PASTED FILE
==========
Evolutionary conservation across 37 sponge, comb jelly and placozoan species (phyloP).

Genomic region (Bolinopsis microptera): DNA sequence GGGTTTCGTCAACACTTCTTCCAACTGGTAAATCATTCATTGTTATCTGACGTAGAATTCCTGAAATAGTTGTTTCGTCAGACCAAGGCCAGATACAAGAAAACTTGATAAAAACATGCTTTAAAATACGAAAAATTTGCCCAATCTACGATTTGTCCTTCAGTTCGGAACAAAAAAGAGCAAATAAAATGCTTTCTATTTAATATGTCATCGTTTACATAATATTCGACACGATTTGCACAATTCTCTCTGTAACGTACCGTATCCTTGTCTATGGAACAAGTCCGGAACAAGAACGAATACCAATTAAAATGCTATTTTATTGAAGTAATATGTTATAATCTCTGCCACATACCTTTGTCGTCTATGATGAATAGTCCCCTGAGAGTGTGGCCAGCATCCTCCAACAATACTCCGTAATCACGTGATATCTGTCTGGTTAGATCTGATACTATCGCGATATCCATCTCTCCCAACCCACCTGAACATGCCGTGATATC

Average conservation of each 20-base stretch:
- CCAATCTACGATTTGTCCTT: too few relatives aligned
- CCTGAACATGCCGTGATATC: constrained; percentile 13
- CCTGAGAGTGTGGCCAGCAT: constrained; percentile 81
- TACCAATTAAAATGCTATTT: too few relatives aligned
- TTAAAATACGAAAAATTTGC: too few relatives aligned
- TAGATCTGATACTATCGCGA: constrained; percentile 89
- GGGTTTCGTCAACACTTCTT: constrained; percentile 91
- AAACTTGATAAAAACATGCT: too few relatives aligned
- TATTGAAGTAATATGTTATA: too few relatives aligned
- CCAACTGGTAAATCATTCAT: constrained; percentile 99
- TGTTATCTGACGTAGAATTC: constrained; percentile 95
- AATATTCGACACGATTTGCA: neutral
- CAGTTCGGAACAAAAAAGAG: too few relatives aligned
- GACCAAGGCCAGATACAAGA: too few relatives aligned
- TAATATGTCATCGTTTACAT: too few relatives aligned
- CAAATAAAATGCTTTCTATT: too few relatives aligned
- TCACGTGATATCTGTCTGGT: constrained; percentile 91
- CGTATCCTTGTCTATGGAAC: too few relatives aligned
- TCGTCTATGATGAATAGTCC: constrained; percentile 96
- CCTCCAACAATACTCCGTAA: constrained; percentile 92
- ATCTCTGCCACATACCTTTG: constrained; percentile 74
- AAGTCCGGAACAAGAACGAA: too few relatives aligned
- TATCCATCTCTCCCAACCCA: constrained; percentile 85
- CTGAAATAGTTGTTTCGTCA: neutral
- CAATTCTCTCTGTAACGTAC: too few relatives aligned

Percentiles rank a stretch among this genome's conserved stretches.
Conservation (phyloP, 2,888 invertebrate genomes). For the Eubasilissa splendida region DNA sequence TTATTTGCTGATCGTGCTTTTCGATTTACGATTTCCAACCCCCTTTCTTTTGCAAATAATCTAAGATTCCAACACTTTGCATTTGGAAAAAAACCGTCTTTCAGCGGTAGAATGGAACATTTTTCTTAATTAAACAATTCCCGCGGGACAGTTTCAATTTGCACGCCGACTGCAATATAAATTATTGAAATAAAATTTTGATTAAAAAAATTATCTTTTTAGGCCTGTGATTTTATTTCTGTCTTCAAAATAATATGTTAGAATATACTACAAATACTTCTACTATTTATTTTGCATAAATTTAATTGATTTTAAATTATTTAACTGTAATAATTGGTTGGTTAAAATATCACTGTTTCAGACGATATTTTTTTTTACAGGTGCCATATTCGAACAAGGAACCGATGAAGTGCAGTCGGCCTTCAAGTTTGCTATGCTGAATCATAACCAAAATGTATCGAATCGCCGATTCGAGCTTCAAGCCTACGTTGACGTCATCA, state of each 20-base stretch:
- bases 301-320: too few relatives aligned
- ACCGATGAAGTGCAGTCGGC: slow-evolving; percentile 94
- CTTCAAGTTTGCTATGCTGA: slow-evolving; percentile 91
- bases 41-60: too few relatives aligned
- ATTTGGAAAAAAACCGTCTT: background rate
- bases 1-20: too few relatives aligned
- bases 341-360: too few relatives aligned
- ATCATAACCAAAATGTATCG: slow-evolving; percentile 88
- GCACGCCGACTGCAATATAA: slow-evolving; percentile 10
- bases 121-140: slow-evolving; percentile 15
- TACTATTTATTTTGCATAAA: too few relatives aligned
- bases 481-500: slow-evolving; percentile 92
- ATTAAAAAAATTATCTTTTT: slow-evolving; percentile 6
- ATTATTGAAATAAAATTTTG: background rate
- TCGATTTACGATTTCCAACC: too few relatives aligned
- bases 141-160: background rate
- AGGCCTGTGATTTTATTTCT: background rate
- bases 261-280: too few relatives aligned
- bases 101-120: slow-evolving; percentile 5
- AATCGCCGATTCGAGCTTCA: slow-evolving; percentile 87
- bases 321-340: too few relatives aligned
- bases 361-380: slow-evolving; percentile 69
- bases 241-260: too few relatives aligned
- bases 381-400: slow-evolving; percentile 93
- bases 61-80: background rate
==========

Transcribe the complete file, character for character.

Evolutionary conservation across 37 sponge, comb jelly and placozoan species (phyloP).

Genomic region (Bolinopsis microptera): DNA sequence GGGTTTCGTCAACACTTCTTCCAACTGGTAAATCATTCATTGTTATCTGACGTAGAATTCCTGAAATAGTTGTTTCGTCAGACCAAGGCCAGATACAAGAAAACTTGATAAAAACATGCTTTAAAATACGAAAAATTTGCCCAATCTACGATTTGTCCTTCAGTTCGGAACAAAAAAGAGCAAATAAAATGCTTTCTATTTAATATGTCATCGTTTACATAATATTCGACACGATTTGCACAATTCTCTCTGTAACGTACCGTATCCTTGTCTATGGAACAAGTCCGGAACAAGAACGAATACCAATTAAAATGCTATTTTATTGAAGTAATATGTTATAATCTCTGCCACATACCTTTGTCGTCTATGATGAATAGTCCCCTGAGAGTGTGGCCAGCATCCTCCAACAATACTCCGTAATCACGTGATATCTGTCTGGTTAGATCTGATACTATCGCGATATCCATCTCTCCCAACCCACCTGAACATGCCGTGATATC

Average conservation of each 20-base stretch:
- CCAATCTACGATTTGTCCTT: too few relatives aligned
- CCTGAACATGCCGTGATATC: constrained; percentile 13
- CCTGAGAGTGTGGCCAGCAT: constrained; percentile 81
- TACCAATTAAAATGCTATTT: too few relatives aligned
- TTAAAATACGAAAAATTTGC: too few relatives aligned
- TAGATCTGATACTATCGCGA: constrained; percentile 89
- GGGTTTCGTCAACACTTCTT: constrained; percentile 91
- AAACTTGATAAAAACATGCT: too few relatives aligned
- TATTGAAGTAATATGTTATA: too few relatives aligned
- CCAACTGGTAAATCATTCAT: constrained; percentile 99
- TGTTATCTGACGTAGAATTC: constrained; percentile 95
- AATATTCGACACGATTTGCA: neutral
- CAGTTCGGAACAAAAAAGAG: too few relatives aligned
- GACCAAGGCCAGATACAAGA: too few relatives aligned
- TAATATGTCATCGTTTACAT: too few relatives aligned
- CAAATAAAATGCTTTCTATT: too few relatives aligned
- TCACGTGATATCTGTCTGGT: constrained; percentile 91
- CGTATCCTTGTCTATGGAAC: too few relatives aligned
- TCGTCTATGATGAATAGTCC: constrained; percentile 96
- CCTCCAACAATACTCCGTAA: constrained; percentile 92
- ATCTCTGCCACATACCTTTG: constrained; percentile 74
- AAGTCCGGAACAAGAACGAA: too few relatives aligned
- TATCCATCTCTCCCAACCCA: constrained; percentile 85
- CTGAAATAGTTGTTTCGTCA: neutral
- CAATTCTCTCTGTAACGTAC: too few relatives aligned

Percentiles rank a stretch among this genome's conserved stretches.
Conservation (phyloP, 2,888 invertebrate genomes). For the Eubasilissa splendida region DNA sequence TTATTTGCTGATCGTGCTTTTCGATTTACGATTTCCAACCCCCTTTCTTTTGCAAATAATCTAAGATTCCAACACTTTGCATTTGGAAAAAAACCGTCTTTCAGCGGTAGAATGGAACATTTTTCTTAATTAAACAATTCCCGCGGGACAGTTTCAATTTGCACGCCGACTGCAATATAAATTATTGAAATAAAATTTTGATTAAAAAAATTATCTTTTTAGGCCTGTGATTTTATTTCTGTCTTCAAAATAATATGTTAGAATATACTACAAATACTTCTACTATTTATTTTGCATAAATTTAATTGATTTTAAATTATTTAACTGTAATAATTGGTTGGTTAAAATATCACTGTTTCAGACGATATTTTTTTTTACAGGTGCCATATTCGAACAAGGAACCGATGAAGTGCAGTCGGCCTTCAAGTTTGCTATGCTGAATCATAACCAAAATGTATCGAATCGCCGATTCGAGCTTCAAGCCTACGTTGACGTCATCA, state of each 20-base stretch:
- bases 301-320: too few relatives aligned
- ACCGATGAAGTGCAGTCGGC: slow-evolving; percentile 94
- CTTCAAGTTTGCTATGCTGA: slow-evolving; percentile 91
- bases 41-60: too few relatives aligned
- ATTTGGAAAAAAACCGTCTT: background rate
- bases 1-20: too few relatives aligned
- bases 341-360: too few relatives aligned
- ATCATAACCAAAATGTATCG: slow-evolving; percentile 88
- GCACGCCGACTGCAATATAA: slow-evolving; percentile 10
- bases 121-140: slow-evolving; percentile 15
- TACTATTTATTTTGCATAAA: too few relatives aligned
- bases 481-500: slow-evolving; percentile 92
- ATTAAAAAAATTATCTTTTT: slow-evolving; percentile 6
- ATTATTGAAATAAAATTTTG: background rate
- TCGATTTACGATTTCCAACC: too few relatives aligned
- bases 141-160: background rate
- AGGCCTGTGATTTTATTTCT: background rate
- bases 261-280: too few relatives aligned
- bases 101-120: slow-evolving; percentile 5
- AATCGCCGATTCGAGCTTCA: slow-evolving; percentile 87
- bases 321-340: too few relatives aligned
- bases 361-380: slow-evolving; percentile 69
- bases 241-260: too few relatives aligned
- bases 381-400: slow-evolving; percentile 93
- bases 61-80: background rate